Trade is a two-way transaction in a community and in a global setting. Economic principles of supply and demand, cost and benefits, trade agreements and tariffs, transnational labor outsourcing and immigrant skills balance against government policies, technological developments and human wants and needs.
Although essential to our infrastructure, bridges are also symbols and inspiration for writers, artists and engineers. Neo-classic D.C. and modern sensibilities vie for funds, to maintain and change the face and functionality of D.C.
Cuba provides opportunities to discuss and study government policy formation and international relations; preservation methods, partnerships and accords; journalistic integrity and historic legacy; ethnic, religious and cultural expression; and environmental diversity.
Personal financial literacy is a life skill — to create and manage budgets, to understand credit and debit, to invest in education and training and to interpret the daily news.
Using public transportation as the hub and Washington Post articles, opinion pieces, photography and informational graphics as the fuel, students engage in decision making and debate about gas taxes and infrastructure funding, engineering and design, economics and personal finance.
Since President Woodrow Wilson signed legislation to create the Federal Reserve on December 23, 1913, its purpose has been to prevent a financial crisis and to preserve prosperity. Washington Post articles and commentary explain and explore the 100-year history of wise and dubious policies, the individuals who formed these policies and its day-to-day impact on economic conditions, employment and money in our banks and wallets.
Career opportunities for women in a traditionally male arena are considered through profiles. Student activities focus on areas over which the Federal Reserve has influence: the issuing of paper currency and establishing of interest rates. They are introduced to the American company that manufactures the paper on which all currency is printed. Activities also focus on interest rates and APR, making wise personal finance decisions, and designing commemorative paper currency.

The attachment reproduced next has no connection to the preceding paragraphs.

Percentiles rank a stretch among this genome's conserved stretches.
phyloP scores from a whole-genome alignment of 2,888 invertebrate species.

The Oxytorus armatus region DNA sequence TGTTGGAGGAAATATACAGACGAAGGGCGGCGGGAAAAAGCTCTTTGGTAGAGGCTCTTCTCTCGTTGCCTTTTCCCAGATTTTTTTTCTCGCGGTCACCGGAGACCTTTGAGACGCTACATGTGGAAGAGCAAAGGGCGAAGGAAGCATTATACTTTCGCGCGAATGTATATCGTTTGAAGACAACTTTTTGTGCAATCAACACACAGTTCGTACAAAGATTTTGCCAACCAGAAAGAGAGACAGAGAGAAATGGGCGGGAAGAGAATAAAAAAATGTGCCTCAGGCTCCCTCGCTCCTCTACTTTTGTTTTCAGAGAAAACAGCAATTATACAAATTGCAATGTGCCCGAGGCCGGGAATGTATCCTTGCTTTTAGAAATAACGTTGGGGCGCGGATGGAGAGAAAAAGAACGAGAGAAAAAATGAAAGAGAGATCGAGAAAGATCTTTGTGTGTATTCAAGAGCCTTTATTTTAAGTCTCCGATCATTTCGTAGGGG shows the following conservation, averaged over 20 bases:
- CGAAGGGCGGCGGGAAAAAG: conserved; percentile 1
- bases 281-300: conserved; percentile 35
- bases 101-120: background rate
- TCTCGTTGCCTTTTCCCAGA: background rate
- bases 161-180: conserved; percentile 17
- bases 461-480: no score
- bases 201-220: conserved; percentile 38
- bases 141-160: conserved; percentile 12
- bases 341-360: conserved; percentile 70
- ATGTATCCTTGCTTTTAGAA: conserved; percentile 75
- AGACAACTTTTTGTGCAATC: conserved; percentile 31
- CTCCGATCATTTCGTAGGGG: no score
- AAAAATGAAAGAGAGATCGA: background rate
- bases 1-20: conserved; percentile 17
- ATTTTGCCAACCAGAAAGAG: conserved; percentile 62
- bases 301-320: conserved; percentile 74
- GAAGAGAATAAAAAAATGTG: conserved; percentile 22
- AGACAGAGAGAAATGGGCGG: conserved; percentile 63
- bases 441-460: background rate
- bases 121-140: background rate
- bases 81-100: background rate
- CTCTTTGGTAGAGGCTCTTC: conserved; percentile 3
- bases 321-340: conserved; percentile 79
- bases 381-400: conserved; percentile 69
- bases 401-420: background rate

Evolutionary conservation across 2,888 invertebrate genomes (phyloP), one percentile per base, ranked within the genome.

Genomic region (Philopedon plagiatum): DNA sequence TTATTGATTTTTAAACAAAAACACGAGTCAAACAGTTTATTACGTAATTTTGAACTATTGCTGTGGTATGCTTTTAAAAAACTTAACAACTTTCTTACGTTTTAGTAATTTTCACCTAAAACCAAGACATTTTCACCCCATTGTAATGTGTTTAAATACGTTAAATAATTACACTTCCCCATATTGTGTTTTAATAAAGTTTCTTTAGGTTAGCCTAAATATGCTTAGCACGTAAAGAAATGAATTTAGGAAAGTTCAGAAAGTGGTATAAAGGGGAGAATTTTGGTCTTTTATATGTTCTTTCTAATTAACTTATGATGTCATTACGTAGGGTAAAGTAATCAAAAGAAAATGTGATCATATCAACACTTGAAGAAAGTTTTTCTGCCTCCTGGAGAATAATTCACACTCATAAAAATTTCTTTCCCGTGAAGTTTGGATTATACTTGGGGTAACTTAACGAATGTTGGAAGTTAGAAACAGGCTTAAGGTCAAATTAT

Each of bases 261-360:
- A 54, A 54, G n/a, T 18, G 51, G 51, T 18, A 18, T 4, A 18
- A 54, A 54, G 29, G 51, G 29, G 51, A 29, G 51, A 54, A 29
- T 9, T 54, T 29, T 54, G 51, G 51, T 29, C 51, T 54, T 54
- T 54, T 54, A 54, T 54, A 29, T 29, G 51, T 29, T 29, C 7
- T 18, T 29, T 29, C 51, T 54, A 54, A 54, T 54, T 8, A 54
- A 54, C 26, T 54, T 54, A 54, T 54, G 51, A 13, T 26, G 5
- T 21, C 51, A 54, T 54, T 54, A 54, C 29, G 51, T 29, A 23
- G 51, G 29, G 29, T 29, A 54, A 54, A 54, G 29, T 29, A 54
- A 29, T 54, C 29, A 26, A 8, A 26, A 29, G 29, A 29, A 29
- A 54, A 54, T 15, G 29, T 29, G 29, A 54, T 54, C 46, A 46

South Africa, rich in culture and the arts, presents a case study for independence, democracy and economic sanctions. Activities and articles help students to understand apartheid, its dismantling and the leadership of Nelson Mandela.
Demanding equality for all, black Americans exercised First Amendment rights of speech, assembly and petition for a redress of grievances. The civil rights movement needed leaders, but grassroots efforts and demands of Americans brought about change.
Distinguish between winning and learning to play a sport, a safe environment and athletic pursuits, competition and integrity. KidsPost and Washington Post articles stimulate discussion of past and current professional athletes, their behavior and that of their coaches. Read, debate, write about people and animals who are engaged in sports as a business, a scholarship and career opportunity, and a measure of one’s respect for law, ethics and each other.
The Sixteenth Amendment, establishing a federal income tax, was ratified in February 1913. In order to understand the working of taxes, students need to see how taxes will influence budgeting on the personal and government levels. Students are not that far off from needing to budget their own lives and they need to know where their money is going, not just how they earn it.